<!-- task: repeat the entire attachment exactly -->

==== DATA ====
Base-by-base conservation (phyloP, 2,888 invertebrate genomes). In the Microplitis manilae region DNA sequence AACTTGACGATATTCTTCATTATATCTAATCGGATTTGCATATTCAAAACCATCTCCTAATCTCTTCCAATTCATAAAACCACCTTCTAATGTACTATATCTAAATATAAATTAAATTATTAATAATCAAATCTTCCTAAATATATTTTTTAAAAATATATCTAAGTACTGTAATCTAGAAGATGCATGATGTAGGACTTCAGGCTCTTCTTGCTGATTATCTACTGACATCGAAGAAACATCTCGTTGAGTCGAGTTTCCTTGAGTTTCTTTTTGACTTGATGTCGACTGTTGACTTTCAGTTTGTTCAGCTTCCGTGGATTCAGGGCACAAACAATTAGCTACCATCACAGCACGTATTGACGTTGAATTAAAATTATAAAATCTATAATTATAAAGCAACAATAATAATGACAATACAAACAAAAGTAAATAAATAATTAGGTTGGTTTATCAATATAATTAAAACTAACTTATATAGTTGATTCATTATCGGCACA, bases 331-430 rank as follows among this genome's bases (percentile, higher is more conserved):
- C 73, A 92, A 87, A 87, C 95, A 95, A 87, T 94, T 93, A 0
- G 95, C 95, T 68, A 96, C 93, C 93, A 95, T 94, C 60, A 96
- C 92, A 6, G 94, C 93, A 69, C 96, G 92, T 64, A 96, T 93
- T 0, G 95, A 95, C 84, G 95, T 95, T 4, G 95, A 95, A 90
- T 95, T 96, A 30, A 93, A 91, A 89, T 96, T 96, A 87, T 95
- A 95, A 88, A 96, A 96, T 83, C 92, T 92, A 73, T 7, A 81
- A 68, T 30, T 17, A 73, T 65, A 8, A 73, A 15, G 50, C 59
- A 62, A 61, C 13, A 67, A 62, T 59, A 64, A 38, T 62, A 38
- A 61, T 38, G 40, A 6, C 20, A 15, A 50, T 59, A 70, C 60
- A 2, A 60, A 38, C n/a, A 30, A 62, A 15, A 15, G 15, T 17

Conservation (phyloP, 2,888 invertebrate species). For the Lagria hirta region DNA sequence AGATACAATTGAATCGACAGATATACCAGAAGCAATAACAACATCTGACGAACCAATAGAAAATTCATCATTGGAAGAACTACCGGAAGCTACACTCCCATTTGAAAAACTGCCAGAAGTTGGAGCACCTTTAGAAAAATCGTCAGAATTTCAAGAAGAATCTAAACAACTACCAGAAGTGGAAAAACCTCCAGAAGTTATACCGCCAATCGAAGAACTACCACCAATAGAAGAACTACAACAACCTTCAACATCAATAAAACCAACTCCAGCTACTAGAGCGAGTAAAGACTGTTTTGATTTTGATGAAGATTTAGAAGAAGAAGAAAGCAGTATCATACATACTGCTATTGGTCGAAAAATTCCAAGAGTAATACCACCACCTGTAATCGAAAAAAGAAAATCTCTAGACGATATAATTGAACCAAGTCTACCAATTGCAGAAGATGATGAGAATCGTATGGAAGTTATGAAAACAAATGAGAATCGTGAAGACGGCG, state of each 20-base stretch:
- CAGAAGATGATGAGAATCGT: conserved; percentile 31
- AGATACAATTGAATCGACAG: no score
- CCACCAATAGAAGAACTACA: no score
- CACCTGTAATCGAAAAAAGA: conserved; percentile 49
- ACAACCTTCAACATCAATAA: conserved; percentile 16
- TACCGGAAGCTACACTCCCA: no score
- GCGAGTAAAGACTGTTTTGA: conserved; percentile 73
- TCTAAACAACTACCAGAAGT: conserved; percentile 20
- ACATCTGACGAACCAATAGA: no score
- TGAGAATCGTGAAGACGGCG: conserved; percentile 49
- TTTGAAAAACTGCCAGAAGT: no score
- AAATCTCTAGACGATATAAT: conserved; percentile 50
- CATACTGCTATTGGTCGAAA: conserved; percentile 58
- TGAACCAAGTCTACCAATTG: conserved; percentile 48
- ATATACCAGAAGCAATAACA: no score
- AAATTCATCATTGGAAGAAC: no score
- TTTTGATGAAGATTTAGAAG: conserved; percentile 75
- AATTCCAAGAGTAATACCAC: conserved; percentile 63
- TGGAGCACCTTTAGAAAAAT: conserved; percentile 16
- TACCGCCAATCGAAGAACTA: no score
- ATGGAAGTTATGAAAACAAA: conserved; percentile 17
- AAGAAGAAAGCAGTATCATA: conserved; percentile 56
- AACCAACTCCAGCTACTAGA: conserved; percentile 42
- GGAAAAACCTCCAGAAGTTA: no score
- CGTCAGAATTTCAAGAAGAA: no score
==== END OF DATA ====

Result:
Base-by-base conservation (phyloP, 2,888 invertebrate genomes). In the Microplitis manilae region DNA sequence AACTTGACGATATTCTTCATTATATCTAATCGGATTTGCATATTCAAAACCATCTCCTAATCTCTTCCAATTCATAAAACCACCTTCTAATGTACTATATCTAAATATAAATTAAATTATTAATAATCAAATCTTCCTAAATATATTTTTTAAAAATATATCTAAGTACTGTAATCTAGAAGATGCATGATGTAGGACTTCAGGCTCTTCTTGCTGATTATCTACTGACATCGAAGAAACATCTCGTTGAGTCGAGTTTCCTTGAGTTTCTTTTTGACTTGATGTCGACTGTTGACTTTCAGTTTGTTCAGCTTCCGTGGATTCAGGGCACAAACAATTAGCTACCATCACAGCACGTATTGACGTTGAATTAAAATTATAAAATCTATAATTATAAAGCAACAATAATAATGACAATACAAACAAAAGTAAATAAATAATTAGGTTGGTTTATCAATATAATTAAAACTAACTTATATAGTTGATTCATTATCGGCACA, bases 331-430 rank as follows among this genome's bases (percentile, higher is more conserved):
- C 73, A 92, A 87, A 87, C 95, A 95, A 87, T 94, T 93, A 0
- G 95, C 95, T 68, A 96, C 93, C 93, A 95, T 94, C 60, A 96
- C 92, A 6, G 94, C 93, A 69, C 96, G 92, T 64, A 96, T 93
- T 0, G 95, A 95, C 84, G 95, T 95, T 4, G 95, A 95, A 90
- T 95, T 96, A 30, A 93, A 91, A 89, T 96, T 96, A 87, T 95
- A 95, A 88, A 96, A 96, T 83, C 92, T 92, A 73, T 7, A 81
- A 68, T 30, T 17, A 73, T 65, A 8, A 73, A 15, G 50, C 59
- A 62, A 61, C 13, A 67, A 62, T 59, A 64, A 38, T 62, A 38
- A 61, T 38, G 40, A 6, C 20, A 15, A 50, T 59, A 70, C 60
- A 2, A 60, A 38, C n/a, A 30, A 62, A 15, A 15, G 15, T 17

Conservation (phyloP, 2,888 invertebrate species). For the Lagria hirta region DNA sequence AGATACAATTGAATCGACAGATATACCAGAAGCAATAACAACATCTGACGAACCAATAGAAAATTCATCATTGGAAGAACTACCGGAAGCTACACTCCCATTTGAAAAACTGCCAGAAGTTGGAGCACCTTTAGAAAAATCGTCAGAATTTCAAGAAGAATCTAAACAACTACCAGAAGTGGAAAAACCTCCAGAAGTTATACCGCCAATCGAAGAACTACCACCAATAGAAGAACTACAACAACCTTCAACATCAATAAAACCAACTCCAGCTACTAGAGCGAGTAAAGACTGTTTTGATTTTGATGAAGATTTAGAAGAAGAAGAAAGCAGTATCATACATACTGCTATTGGTCGAAAAATTCCAAGAGTAATACCACCACCTGTAATCGAAAAAAGAAAATCTCTAGACGATATAATTGAACCAAGTCTACCAATTGCAGAAGATGATGAGAATCGTATGGAAGTTATGAAAACAAATGAGAATCGTGAAGACGGCG, state of each 20-base stretch:
- CAGAAGATGATGAGAATCGT: conserved; percentile 31
- AGATACAATTGAATCGACAG: no score
- CCACCAATAGAAGAACTACA: no score
- CACCTGTAATCGAAAAAAGA: conserved; percentile 49
- ACAACCTTCAACATCAATAA: conserved; percentile 16
- TACCGGAAGCTACACTCCCA: no score
- GCGAGTAAAGACTGTTTTGA: conserved; percentile 73
- TCTAAACAACTACCAGAAGT: conserved; percentile 20
- ACATCTGACGAACCAATAGA: no score
- TGAGAATCGTGAAGACGGCG: conserved; percentile 49
- TTTGAAAAACTGCCAGAAGT: no score
- AAATCTCTAGACGATATAAT: conserved; percentile 50
- CATACTGCTATTGGTCGAAA: conserved; percentile 58
- TGAACCAAGTCTACCAATTG: conserved; percentile 48
- ATATACCAGAAGCAATAACA: no score
- AAATTCATCATTGGAAGAAC: no score
- TTTTGATGAAGATTTAGAAG: conserved; percentile 75
- AATTCCAAGAGTAATACCAC: conserved; percentile 63
- TGGAGCACCTTTAGAAAAAT: conserved; percentile 16
- TACCGCCAATCGAAGAACTA: no score
- ATGGAAGTTATGAAAACAAA: conserved; percentile 17
- AAGAAGAAAGCAGTATCATA: conserved; percentile 56
- AACCAACTCCAGCTACTAGA: conserved; percentile 42
- GGAAAAACCTCCAGAAGTTA: no score
- CGTCAGAATTTCAAGAAGAA: no score